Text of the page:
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Oct 15, 2011 10:20 PM

Old Recipes

Really old.

We hosted out-of-town relatives this week. I wanted a cool, never-tried recipe for a good dinner. I own a lot of cookbooks, as do you all. ...

I ended up using a recipe from the original 1959 Baton Rouge Junior League cookbook, River Road Recipes.

This was way cool. An oven-braised chicken recipe with wine, paprika, lemon juice and butter, I threw in some garlic, because who used fresh garlic in 1959? But we love it. The dish took a little too much time and attention -three different temperatures, and lots of basting - but wowow. fall-off-the-bone meat and the most incredible sauce to go over mashed potatoes.

Do you dip back into 'old' books? what treasures have you found?

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  1. I've relied on many recipes from old, regional and junior league cookbooks over the years.

    My poundcake recipe comes from one called "Bishop's Cake" in an old edition of another Louisiana junior league cookbook - can't remember which one because I've made it so many time over the years I know it by heart.

    Every attempt at gumbo I've ever made has been based on research conducted through La. junior league cookbooks as well.

    My tried-and-true dumpling recipe, the noodle-y sort, is called "Never-fail Dumplings". It comes from the Fish and Game cookbook from Rockport, TX. The dumplings were used for squirrel and dumplings. I've always used them with chicken since the neighbors might call the police on me if they caught me skinning a squirrel.

    Then there's the deep mine of dip and spread recipes perfect for any entertaining situation.

    All these old cookbooks have had as much influence on my cooking over the years as any proper technique encyclopedic cookbook I own.

    1 Reply
    1. re: agoodbite

      if I were your neighbor I would applaud a slight reduction in the local squirrel population.

      those JL and church cookbooks do have some gems scattered in the rough.

    2. There are wonderful recipes in these types of cook books, and they have become old favorites over the years.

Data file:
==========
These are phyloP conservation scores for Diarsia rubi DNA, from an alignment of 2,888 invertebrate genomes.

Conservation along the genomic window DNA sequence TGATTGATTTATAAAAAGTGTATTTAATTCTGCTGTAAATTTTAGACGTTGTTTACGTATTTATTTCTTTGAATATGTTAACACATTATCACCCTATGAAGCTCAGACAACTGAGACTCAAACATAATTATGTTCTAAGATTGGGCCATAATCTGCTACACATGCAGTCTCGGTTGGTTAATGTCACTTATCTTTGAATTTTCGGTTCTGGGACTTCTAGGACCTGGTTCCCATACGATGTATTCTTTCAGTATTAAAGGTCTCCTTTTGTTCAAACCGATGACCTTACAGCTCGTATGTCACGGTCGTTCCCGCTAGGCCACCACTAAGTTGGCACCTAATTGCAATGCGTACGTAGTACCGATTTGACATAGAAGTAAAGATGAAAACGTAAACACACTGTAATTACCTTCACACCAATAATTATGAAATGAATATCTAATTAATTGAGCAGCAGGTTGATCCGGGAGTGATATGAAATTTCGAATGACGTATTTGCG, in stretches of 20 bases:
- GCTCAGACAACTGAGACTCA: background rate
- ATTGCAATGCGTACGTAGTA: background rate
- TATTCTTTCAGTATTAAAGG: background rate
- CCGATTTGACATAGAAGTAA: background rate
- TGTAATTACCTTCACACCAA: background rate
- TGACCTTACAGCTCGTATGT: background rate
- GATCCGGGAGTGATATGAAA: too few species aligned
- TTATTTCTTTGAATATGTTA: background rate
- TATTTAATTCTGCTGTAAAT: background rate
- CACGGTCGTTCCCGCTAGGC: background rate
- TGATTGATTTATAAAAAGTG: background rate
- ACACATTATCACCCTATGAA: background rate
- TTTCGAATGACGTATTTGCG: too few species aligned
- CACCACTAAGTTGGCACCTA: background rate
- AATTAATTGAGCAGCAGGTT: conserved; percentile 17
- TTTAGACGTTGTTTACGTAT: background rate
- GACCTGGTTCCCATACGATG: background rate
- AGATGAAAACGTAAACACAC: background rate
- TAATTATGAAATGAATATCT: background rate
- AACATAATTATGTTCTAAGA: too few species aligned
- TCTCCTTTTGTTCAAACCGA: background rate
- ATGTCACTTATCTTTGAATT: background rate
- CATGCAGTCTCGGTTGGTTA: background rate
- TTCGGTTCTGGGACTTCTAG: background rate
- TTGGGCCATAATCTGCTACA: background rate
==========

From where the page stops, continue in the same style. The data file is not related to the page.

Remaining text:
Now, I have to say that I thought from your title that the topic was about cooking in the 19th century, and was sad to learn that 1959 is "really old" since I was born in 1958. ;o)

      1. I have my mother's recipe box with handwritten recipes from her as well as her grandmother. Coffee cake, cheesecake, applesauce cake -- all simple (I'm not particularly a baker) using ingredients you generally have on hand. My mom's prune cake (basically a moist, spice cake) was so popular friends of mine used it for their birthday cakes.

        1 Reply
        1. re: berkleybabe

          Would love the prune cake recipe if you could post it please.

        2. I have Meta Given's "Modern Encyclopedia of Cooking" from 1947. It's quite interesting -- several pages on cooking squirrels and one on cooking groundhog (in a pie, with onion, cloves, celery, carrots, potatoes and a baking-powder biscuit dough). Somewhat sexist by today's standards - e.g. it has the Family Hostess' Creed: "Happy family relationships are part of my responsibility; therefore I will save enough energy to do the job of being a happy and helpful hostess to my family day after day."

          1. not a book, but my favorite recipes for chicken and dumplings, stuffed green peppers, icebox cake, banana bread, and chocolate crackle cookies are all still in my grandma's handwriting. i love using them because its like having her back in the kitchen cooking up a storm

            1 Reply
            1. re: mattstolz

              I feel the same way with my Mums recipes, in her handwriting, if I can't find a recipe, I go to my mums cards and find what I was looking fork as when she would come over in the 60s, she would ask for the recipe we were having, copy it, and likely never make it, but she had good intentions